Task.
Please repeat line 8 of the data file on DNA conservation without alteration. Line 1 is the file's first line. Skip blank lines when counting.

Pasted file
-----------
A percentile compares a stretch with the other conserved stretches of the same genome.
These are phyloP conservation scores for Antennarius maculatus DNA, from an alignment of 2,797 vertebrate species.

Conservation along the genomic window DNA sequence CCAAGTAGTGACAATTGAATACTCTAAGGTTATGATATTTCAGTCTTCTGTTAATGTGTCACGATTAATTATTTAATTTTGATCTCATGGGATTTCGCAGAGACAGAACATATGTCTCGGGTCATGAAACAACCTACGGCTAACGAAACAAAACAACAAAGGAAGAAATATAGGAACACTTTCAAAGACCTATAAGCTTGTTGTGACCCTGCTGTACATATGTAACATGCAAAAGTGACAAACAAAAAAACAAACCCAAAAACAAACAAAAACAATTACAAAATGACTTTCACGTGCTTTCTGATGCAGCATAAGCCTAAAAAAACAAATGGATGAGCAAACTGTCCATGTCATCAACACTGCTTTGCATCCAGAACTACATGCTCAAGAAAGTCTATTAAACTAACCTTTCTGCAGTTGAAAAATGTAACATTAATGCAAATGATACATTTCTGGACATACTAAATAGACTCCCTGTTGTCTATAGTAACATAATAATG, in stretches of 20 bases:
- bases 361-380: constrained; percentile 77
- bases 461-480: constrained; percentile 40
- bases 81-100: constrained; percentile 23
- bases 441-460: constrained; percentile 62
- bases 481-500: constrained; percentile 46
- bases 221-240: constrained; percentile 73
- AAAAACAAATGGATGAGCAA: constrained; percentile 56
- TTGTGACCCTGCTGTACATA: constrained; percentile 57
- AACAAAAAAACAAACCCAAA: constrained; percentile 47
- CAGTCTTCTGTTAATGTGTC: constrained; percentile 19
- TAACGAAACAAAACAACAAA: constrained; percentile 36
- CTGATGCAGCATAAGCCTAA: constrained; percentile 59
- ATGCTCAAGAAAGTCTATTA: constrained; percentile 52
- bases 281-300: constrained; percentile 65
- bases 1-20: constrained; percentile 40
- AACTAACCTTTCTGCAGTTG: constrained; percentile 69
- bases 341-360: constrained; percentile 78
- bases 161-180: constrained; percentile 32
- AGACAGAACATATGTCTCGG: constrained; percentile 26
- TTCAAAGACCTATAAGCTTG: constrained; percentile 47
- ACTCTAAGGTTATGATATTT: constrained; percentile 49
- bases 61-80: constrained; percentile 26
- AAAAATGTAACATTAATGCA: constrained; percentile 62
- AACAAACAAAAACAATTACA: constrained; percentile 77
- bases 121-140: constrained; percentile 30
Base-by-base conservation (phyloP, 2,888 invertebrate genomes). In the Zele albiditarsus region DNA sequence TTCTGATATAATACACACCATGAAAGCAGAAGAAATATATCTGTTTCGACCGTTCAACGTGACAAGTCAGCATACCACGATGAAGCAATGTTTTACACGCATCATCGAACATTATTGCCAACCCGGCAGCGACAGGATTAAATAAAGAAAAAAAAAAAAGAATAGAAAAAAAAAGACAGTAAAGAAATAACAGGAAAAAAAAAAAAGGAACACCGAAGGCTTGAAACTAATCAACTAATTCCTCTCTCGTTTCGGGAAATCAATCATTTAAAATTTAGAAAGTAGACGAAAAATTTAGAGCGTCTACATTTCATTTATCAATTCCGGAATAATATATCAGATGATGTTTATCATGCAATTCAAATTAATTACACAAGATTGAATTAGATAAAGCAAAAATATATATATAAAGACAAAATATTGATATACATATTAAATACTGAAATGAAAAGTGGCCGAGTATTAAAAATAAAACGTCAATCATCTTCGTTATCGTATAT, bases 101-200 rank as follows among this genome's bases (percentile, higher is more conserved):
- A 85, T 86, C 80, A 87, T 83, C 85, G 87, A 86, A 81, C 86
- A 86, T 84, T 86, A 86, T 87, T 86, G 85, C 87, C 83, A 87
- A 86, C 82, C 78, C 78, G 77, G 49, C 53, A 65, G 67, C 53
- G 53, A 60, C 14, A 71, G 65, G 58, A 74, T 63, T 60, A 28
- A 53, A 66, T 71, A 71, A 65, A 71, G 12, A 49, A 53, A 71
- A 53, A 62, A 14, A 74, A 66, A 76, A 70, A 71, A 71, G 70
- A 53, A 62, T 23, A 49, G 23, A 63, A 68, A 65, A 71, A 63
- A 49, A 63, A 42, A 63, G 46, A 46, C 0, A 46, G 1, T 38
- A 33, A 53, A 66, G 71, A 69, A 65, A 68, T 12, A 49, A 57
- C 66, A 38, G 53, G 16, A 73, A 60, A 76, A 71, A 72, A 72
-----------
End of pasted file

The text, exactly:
- bases 481-500: constrained; percentile 46